The Ultimate Fighter
Nearly five years after his last visit to the UFC Octagon, The debate wondering if Brock Lesnar is a professional wrestler or mixed martial artist rages on and needs a true expert to weigh in. Call in the soundtrack to every 60s, 70s, 80s and 90s baby’s Monday nights.
Jim Ross broke on to the professional wrestling scene in the mid-70s and was the voice behind some of its most memorable moments. Behind the curtain, Ross made a life out of developing and mentoring regional talent, and it’s very likely that your favorite wrestler was under the tutelage of Ross, and in some cases, your favorite mixed martial artist was, too.
“Brock’s origins, his roots, were steeped in amateur wrestling,” Ross said. “When I recruited Brock Lesnar to come to WWE, he had just won the national championship, NCAA heavyweight Division 1 at the University of Minnesota. Brock has been a wrestler and in combat his entire life. He was born for that stuff.”
The future WWE heavyweight champion was hard to miss after taking home collegiate gold, but few would be able to mold Lesnar into the household powerhouse he immediately became. It was his transition to the Octagon where Lesnar’s expectations met the hype.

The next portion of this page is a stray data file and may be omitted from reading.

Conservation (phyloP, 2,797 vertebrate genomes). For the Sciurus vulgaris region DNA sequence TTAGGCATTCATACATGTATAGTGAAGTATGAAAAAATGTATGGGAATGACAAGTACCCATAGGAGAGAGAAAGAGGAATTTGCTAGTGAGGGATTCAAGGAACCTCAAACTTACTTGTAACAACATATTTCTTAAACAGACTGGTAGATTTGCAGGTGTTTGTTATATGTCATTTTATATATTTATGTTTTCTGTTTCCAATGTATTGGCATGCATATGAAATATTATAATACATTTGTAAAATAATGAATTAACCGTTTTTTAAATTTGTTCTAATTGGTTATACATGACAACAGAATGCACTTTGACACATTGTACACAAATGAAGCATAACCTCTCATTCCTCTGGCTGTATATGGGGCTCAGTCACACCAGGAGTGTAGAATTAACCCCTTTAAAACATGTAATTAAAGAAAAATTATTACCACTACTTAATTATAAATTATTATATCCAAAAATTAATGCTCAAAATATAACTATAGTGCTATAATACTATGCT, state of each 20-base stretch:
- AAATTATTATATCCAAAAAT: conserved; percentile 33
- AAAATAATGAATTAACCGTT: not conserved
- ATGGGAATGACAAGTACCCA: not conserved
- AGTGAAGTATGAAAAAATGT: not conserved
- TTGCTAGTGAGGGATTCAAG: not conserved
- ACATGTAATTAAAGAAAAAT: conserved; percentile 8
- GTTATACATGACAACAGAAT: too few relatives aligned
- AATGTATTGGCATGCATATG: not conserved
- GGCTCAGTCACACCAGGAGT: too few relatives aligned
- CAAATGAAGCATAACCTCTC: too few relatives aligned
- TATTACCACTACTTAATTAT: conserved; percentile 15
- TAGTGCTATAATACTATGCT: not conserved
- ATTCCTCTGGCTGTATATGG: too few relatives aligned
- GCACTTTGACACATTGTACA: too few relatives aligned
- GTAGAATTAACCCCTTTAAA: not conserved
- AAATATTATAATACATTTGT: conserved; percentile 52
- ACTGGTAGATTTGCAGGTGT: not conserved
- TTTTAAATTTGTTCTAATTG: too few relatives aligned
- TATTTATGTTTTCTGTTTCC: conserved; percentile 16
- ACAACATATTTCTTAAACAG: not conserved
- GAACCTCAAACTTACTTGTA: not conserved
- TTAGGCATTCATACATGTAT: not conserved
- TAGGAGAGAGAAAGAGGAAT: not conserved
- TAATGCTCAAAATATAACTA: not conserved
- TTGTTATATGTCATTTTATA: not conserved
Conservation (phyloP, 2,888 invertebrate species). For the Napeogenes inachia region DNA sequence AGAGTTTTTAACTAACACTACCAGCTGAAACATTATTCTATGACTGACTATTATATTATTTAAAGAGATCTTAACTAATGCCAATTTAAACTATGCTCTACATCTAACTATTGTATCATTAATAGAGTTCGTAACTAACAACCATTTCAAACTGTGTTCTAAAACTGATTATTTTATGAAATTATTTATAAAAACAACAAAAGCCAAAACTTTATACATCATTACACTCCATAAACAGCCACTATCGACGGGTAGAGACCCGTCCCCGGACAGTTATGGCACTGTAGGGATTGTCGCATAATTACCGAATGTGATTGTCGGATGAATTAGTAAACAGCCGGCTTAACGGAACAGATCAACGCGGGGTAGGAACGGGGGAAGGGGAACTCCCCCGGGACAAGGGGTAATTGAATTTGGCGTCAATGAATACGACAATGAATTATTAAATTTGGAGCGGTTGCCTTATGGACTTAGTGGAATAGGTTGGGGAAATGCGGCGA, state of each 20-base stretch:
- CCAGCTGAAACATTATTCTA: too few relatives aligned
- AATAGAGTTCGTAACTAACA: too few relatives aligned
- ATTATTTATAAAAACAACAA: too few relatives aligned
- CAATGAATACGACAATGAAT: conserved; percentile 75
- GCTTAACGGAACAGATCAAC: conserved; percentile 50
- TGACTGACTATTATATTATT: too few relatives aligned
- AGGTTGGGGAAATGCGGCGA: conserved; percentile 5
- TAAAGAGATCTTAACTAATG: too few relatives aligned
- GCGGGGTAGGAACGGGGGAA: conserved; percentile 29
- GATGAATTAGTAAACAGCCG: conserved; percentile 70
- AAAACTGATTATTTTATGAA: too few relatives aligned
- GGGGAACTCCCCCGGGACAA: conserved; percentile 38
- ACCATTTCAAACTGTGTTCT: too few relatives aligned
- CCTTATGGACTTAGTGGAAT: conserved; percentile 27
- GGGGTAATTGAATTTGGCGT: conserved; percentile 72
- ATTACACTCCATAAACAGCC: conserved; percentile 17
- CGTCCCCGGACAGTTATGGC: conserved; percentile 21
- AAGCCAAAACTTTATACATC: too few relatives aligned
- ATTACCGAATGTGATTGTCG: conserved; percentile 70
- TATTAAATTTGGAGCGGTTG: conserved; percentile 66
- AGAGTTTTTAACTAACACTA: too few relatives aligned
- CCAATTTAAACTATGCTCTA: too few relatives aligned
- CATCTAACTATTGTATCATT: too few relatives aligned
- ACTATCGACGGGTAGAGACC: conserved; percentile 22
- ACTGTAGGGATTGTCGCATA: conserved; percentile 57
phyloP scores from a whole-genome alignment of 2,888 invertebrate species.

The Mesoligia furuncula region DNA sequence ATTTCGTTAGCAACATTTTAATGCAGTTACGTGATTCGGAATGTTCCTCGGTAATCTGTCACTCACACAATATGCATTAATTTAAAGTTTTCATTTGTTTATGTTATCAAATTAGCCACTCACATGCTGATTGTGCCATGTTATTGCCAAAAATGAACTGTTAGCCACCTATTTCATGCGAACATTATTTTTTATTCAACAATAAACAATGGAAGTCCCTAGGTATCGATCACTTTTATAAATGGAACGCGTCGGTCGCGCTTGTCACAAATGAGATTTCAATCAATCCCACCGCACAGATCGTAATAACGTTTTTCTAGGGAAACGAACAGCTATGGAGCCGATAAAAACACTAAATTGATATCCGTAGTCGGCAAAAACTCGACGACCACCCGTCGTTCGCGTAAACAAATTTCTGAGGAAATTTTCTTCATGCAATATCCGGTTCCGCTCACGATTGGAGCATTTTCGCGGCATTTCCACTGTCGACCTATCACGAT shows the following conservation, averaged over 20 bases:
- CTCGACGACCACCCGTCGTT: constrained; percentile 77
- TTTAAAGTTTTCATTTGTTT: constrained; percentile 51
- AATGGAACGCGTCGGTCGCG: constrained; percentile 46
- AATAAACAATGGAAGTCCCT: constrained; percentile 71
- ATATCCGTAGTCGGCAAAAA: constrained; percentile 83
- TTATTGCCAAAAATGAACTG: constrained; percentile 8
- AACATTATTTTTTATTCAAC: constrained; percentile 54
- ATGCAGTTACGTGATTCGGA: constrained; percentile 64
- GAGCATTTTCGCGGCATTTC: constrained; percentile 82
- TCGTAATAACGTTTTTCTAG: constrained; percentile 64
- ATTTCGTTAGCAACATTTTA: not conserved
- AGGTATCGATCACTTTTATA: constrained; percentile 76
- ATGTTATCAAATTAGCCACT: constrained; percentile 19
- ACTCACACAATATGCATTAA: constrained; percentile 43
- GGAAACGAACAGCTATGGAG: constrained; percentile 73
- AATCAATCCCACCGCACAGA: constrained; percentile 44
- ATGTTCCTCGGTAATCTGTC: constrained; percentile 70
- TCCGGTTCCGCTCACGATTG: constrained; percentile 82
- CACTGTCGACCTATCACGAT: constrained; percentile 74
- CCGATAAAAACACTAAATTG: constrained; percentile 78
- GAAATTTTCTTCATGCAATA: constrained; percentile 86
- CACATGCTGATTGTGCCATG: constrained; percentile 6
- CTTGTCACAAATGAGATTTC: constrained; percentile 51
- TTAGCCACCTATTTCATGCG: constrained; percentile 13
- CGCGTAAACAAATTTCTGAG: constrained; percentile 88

With the tangibles Ross observed long before Lesnar’s historic runs in both pro wrestling and MMA, immediate success came as little surprise.
“He was a hell of a striker,” Ross explained. “Those massive hands looked like Virginia Baked Hams, but he knew how to wrestle. He could take somebody down; he could take anybody down.”
Size was there, strength was there and with enough grit in Lesnar to drive five average men to great heights, Ross was watching his vision for Lesnar play out equally as successful in an entire second entity.
The jolt that Lesnar gave to the WWE had nearly an identical ripple effect in the UFC. Equally immediate title runs, oversized, obnoxiously athletic - Ross watched as Lesnar’s MMA career came and went, and despite watching him main event less than half the UFC PPVs as he had in the WWE, it’s still too close to call.
“He was a little bit of both, quite frankly,” Ross said. “I’m sitting on the fence here, but he was successful in both genres. He’s made a lot of money doing both.”
Now at All Elite Wrestling, Ross is gearing up for “Double or Nothing,” the first PPV back with 100% fan capacity, and he’s just as amped up as he was when he got things started back in 1974.
“I’ve been with some really great companies since 1974 and this is the most fun job I’ve had,” Ross said. “In my stage in life I feel compelled to give back and help these kids as much as I can.”
And who knows, maybe the next Brock Lesnar is out there waiting to be discovered.
Catch Jim Ross on All Elite Wrestling Wednesday nights on TBS and on AEW’s Double or Nothing PPV, and relive all of your favorite Brock Lesnar, Ronda Rousey, Shayna Baszler, and Bobby Lashley moments, ONLY on UFC FIGHT PASS!